Peace talks with Russia now “sound more realistic”, President Zelenskyy has said, but time is still needed to secure a deal in Ukraine’s interests.
A Ukrainian negotiator also sounded cautiously optimistic after the latest meeting, saying “there is certainly room for compromise” despite “fundamental contradictions”.
A series of Russian attacks probed closer to central Kyiv on Tuesday, with a huge fire breaking out in a 15-storey apartment building in the west of the capital.
The assaults continued on Wednesday morning. A plume of smoke was seen rising into the sky after an artillery shell rammed into an apartment block in the centre of the Ukrainian capital, obliterating the top floor and starting a fire. Two people were hurt, according to early reports.
Mr Zelenskyy said “everyone should work, including our representatives, our delegation, for negotiations with the Russian Federation”.
He continued in his nightly address: “It is difficult, but important, as any war ends with an agreement.
“The meetings continue, and, I am informed, the positions during the negotiations already sound more realistic. But time is still needed for the decisions to be in the interests of Ukraine.”
He also hinted that he may accept security guarantees that stop short of joining NATO. Ukraine abandoning its ambitions to join the military alliance is among Russian demands.
In other developments
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• Zelenskyy to address US Congress later, as NATO defence ministers meet in Brussels
• Fox News cameraman and Ukrainian journalist killed near Kyiv
• Journalist who protested live on Russian TV is fined £210
• More than 122,000 Britons have now registered interest for refugee scheme
The leaders of Poland, Slovenia and Czech Republic have arrived in Kyiv after taking a train to meet the president – a bold show of support given the risks involved.
Polish President Mateusz Morawiecki tweeted a picture of the group, saying: “Europe must understand that if it loses Ukraine it will never be the same again.
“It will no longer be Europe. Rather it will be a defeated, humiliated and pathetic version of its former self.”
A curfew is now in force in Kyiv until 7am (5am GMT) on Thursday after a ratcheting up of strikes over the past 48 hours.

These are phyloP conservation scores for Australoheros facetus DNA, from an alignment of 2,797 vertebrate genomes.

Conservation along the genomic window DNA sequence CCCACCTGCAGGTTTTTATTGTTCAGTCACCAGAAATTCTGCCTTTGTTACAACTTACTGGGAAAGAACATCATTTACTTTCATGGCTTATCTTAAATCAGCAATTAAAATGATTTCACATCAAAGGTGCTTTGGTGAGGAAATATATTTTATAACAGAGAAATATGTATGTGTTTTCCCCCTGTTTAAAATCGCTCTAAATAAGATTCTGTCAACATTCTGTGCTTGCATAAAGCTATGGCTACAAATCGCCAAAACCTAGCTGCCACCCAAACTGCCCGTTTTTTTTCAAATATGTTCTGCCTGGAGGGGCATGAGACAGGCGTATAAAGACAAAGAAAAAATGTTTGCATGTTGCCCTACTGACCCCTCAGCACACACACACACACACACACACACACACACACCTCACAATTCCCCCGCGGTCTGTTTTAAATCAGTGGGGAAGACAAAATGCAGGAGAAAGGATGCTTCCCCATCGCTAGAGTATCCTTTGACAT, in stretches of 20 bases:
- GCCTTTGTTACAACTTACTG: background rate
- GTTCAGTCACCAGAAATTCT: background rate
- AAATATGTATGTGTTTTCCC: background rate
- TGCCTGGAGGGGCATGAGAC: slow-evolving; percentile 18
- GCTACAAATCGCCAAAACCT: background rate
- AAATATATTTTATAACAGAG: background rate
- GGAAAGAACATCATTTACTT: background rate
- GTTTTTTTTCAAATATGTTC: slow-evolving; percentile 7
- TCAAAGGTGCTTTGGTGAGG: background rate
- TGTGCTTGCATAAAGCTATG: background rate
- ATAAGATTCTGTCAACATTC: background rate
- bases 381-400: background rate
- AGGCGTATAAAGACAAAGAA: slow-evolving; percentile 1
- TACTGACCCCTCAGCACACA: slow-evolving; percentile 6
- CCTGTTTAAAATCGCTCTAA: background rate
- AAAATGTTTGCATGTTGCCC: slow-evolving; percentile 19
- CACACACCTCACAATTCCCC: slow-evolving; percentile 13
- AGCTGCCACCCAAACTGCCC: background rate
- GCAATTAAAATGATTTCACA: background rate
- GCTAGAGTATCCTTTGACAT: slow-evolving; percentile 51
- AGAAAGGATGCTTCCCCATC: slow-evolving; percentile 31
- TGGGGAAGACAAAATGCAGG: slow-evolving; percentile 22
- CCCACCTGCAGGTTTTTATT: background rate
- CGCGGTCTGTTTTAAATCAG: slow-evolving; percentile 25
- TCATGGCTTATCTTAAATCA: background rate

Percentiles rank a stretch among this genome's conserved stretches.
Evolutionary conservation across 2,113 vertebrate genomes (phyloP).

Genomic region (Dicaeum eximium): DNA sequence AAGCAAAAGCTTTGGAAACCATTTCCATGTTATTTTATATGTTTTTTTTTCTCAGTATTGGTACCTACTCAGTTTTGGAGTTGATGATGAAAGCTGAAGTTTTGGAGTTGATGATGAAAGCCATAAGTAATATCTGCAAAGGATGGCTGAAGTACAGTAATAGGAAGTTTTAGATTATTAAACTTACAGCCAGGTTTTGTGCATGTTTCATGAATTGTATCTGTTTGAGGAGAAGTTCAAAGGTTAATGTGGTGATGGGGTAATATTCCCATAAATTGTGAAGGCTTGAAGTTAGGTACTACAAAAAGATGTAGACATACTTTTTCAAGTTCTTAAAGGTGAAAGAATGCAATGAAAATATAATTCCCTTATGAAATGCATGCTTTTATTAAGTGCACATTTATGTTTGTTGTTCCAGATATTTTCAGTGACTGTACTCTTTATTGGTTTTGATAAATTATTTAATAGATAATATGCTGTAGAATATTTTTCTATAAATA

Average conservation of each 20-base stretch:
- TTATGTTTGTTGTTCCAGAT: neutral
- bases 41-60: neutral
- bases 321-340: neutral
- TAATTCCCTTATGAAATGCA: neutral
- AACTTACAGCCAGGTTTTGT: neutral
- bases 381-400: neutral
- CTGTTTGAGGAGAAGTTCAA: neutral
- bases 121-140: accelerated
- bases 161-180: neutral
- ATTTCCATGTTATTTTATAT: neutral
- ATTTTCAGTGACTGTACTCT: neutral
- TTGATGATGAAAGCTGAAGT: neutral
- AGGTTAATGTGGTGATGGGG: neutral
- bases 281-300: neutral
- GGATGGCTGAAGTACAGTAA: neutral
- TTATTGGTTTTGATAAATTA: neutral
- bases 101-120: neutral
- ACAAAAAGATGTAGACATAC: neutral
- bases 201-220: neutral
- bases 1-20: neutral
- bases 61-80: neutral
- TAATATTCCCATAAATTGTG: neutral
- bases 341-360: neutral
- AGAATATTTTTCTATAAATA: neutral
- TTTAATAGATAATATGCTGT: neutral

Mayor Vitali Klitschko urged his fellow citizens to “spend the time in the bunkers” as he visited the aftermath of the latest attack in the Svyatoshynskyi district.
His brother, Wladimir, told Sky News: “It doesn’t matter who you are on the Ukrainian soil now… if you have a press badge, or you’re a little girl or boy, an adult, man or woman… or an old person… you are a target from Russia, from the Russian army.”
In the southern city of Mariupol – which has been pummelled for several weeks – 20,000 people used 4,000 private cars to escape on Tuesday as a humanitarian corridor operated for a second day.
Ukrainian authorities, however, have accused Russia of blocking aid supplies to the cut-off city.
Russian troops have also seized a hospital in Mariupol and taken around 500 people hostage, according to regional leader Pavlo Kyrylenko.
He said Russian forces had driven 400 people from neighbouring houses into Regional Intensive Care Hospital, where they joined around 100 doctors and patients inside.
The troops are using those inside the hospital as human shields and not allowing anyone to leave, he said on messaging app Telegram.
Another 8,533 people were evacuated from the northeast Sumy region on Tuesday, according to deputy prime minister Iryna Vereshchuk.
Meanwhile, Ukrainian forces pushed back an attempt to storm the second-biggest city of Kharkiv on Tuesday evening, the head of the region said.
Oleh Synehubov called it a “shameful defeat” and said the attackers were repelled beyond their previous position in the Piatykhatky suburb, nine miles north.
Shelling of the eastern city is said to have intensified after dark. Some 60 missiles hit the city’s historical centre the night before.
At least 500 residents have been killed since the Russian invasion began, the local emergency service said on Wednesday morning.
Russia has met fierce resistance since if first invaded almost three weeks ago and the number of soldiers killed means it is likely to be “struggling”, according to the UK Ministry of Defence.
In its latest assessment, it said the Kremlin appears to be trying, increasingly, to replace lost soldiers to keep its plans on track.
“Russia is redeploying forces from as far afield as its Eastern Military District, Pacific Fleet and Armenia, the MoD tweeted.
“It is also increasingly seeking to exploit irregular sources such as Private Military Companies, Syrian and other mercenaries.
“Russia will likely attempt to use these forces to hold captured territory and free up its combat power to renew stalled offensive operations.”